The Turnbull government will use savings from the National Disability Insurance Scheme to help pay for its contribution to it in future years.
Social Services minister Christian Porter introduced a bill on Tuesday to create a savings fund to pay for the federal government's contribution to the scheme after 2019, when it says it faces a $5 billion funding shortfall.
Mr Porter said the fund would have an opening balance of $162.4 million in NDIS savings, set aside last year after trials revealed that "some future costs during transition will be lower than originally anticipated."
If passed, the fund would allow the government to "pool and protect underspends and specific savings from across government over future years, locking them in as forward contributions to the NDIS," he said.
Mr Porter said it would also ensure savings were not returned to consolidated revenue "and effectively lost for NDIS purposes."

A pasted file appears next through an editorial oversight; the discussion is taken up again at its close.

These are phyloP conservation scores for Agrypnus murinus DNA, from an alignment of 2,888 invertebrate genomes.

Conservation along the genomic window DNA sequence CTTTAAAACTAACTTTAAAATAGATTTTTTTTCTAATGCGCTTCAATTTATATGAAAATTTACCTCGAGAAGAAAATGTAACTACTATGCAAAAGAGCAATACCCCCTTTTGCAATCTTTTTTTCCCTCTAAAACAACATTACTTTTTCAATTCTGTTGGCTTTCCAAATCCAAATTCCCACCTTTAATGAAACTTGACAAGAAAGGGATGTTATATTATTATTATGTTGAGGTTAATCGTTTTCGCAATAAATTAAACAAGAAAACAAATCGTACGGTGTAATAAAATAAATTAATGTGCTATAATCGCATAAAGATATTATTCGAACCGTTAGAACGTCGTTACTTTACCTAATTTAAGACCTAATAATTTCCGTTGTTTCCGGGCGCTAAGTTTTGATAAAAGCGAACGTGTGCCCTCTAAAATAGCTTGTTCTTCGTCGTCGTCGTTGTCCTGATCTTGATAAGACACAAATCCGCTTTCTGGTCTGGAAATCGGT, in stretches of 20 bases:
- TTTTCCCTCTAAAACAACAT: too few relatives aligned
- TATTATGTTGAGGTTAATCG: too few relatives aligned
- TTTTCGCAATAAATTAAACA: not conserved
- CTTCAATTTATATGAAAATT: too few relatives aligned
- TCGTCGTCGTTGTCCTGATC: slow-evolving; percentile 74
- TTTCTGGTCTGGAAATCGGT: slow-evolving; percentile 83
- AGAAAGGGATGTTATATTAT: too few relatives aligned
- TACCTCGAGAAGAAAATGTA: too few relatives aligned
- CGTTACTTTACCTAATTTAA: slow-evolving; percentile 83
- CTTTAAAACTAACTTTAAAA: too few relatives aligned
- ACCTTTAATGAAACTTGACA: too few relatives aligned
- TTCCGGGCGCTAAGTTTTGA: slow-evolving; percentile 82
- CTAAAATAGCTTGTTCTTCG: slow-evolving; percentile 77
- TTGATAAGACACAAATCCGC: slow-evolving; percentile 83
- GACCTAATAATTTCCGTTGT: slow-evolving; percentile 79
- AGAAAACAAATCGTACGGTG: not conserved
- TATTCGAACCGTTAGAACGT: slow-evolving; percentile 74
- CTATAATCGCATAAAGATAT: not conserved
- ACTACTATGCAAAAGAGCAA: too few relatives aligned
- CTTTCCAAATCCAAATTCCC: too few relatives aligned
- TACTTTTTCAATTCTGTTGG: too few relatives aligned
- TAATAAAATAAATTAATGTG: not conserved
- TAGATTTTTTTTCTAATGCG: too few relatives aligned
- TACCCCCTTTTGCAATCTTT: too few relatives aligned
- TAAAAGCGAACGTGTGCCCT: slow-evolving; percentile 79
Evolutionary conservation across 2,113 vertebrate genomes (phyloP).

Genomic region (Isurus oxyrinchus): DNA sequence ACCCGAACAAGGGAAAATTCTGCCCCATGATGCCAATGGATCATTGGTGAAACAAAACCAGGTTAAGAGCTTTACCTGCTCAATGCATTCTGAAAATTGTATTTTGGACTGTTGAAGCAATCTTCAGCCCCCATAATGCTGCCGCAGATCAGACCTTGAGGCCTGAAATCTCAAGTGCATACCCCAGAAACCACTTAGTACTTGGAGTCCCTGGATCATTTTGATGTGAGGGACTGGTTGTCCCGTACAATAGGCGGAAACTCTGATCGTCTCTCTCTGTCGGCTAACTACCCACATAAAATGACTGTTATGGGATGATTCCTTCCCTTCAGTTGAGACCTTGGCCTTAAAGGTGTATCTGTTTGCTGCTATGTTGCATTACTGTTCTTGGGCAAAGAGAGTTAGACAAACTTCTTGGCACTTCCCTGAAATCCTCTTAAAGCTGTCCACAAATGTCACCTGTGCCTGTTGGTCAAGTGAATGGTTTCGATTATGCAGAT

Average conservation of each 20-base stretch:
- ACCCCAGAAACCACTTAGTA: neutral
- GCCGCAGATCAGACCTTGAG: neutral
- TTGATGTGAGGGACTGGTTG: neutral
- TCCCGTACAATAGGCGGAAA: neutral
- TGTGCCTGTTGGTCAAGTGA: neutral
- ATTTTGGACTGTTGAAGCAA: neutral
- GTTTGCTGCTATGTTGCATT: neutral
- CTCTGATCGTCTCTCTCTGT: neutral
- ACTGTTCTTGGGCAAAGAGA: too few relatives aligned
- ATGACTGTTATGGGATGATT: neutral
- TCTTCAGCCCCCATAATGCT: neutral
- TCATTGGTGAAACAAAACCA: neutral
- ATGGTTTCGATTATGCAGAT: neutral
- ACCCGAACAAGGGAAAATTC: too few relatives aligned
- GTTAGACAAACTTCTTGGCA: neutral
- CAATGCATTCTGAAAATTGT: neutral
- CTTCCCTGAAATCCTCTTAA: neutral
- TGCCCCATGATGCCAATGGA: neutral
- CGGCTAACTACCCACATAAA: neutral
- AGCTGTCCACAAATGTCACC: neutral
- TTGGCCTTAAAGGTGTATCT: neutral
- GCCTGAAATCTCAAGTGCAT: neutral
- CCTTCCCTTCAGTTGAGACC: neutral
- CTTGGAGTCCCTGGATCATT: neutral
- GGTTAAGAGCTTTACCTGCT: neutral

A spokesman said that savings across government, and not from the scheme, would make up most of the fund.
It is understood the bill came as a surprise to the NDIS board and disability advocates.
People with Disabilities Australia spokesman Craig Wallace questioned why NDIS savings were being put into a federally-controlled fund, rather than being spent on urgently needed disability services, including information services, guide dogs and technical aids.
Shadow disability reform spokeswoman Jenny Macklin has denied the government faces a shortfall, saying Labor had identified how the NDIS would be funded for a decade, through measures including an increase in the Medicare Levy.